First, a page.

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Early Childhood ABA: Issues of Early ASD Detection and Access to Intervention

  • Author(s): Jimenez, Zaira
  • Advisor(s): Solis, Michael
  • et al.
Abstract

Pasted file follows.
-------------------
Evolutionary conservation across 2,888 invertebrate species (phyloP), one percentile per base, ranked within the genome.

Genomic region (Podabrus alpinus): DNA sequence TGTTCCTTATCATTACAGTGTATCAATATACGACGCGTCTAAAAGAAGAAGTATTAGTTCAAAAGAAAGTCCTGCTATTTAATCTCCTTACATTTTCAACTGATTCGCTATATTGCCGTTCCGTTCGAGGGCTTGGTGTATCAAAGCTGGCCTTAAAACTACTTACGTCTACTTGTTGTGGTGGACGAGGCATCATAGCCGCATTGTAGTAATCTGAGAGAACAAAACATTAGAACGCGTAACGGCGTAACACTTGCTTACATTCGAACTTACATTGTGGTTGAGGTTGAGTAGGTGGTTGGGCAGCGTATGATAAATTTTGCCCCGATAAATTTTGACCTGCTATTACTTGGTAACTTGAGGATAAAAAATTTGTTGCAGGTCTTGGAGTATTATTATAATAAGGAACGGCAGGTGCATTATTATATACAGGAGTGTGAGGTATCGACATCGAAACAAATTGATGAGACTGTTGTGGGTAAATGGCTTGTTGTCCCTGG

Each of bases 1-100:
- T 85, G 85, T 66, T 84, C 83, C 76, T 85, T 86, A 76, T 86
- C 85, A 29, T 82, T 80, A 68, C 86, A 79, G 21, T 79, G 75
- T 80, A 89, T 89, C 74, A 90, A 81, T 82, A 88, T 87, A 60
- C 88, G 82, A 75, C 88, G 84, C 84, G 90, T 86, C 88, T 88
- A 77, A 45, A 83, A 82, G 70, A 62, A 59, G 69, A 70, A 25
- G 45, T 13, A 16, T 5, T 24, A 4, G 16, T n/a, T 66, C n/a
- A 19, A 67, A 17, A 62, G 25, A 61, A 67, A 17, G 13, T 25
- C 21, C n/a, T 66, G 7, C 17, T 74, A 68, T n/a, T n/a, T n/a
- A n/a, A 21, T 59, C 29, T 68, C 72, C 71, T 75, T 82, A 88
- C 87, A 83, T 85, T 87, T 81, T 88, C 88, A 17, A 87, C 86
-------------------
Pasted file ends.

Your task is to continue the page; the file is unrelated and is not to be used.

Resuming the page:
This paper provides an overview of ABA, summarizes findings from studies of early childhood ABA with a focus on intervention dosage, and addresses the influence of demographics and culture on early ASD detection and access to early childhood ABA intervention. Although, this paper is not inclusive of all the ABA studies conducted between 1987-2007 and beyond, it summarizes the findings of some of the historical studies in early childhood ABA. These historical studies were located through two systematic reviews including studies between the years 1987- 2007 and selected if they met the following criteria: (1) intervention was based on behavioral principals (2) participants were five years of age or younger at the onset of intervention (3) intervention was in-home or clinic-based (4) utilized a group research design. A total of seven studies met the inclusion criteria. All seven studies reported increasing intellectual, educational, and behavioral gains for children with ASD. However, three of the studies did not report significant differences across all outcome measures favoring the treatment group. The seven studies reported mixed findings regarding treatment dosage with weekly treatment dosage ranging from 40 to 19.45 hours. Additional findings indicated that demographics and culture should be considered as they influence the early detection of ASD and access to intervention. Based on these findings, future research should further investigate how these variables along with others moderate or mediate early childhood ABA outcomes associated with early ASD detection and access to intervention.

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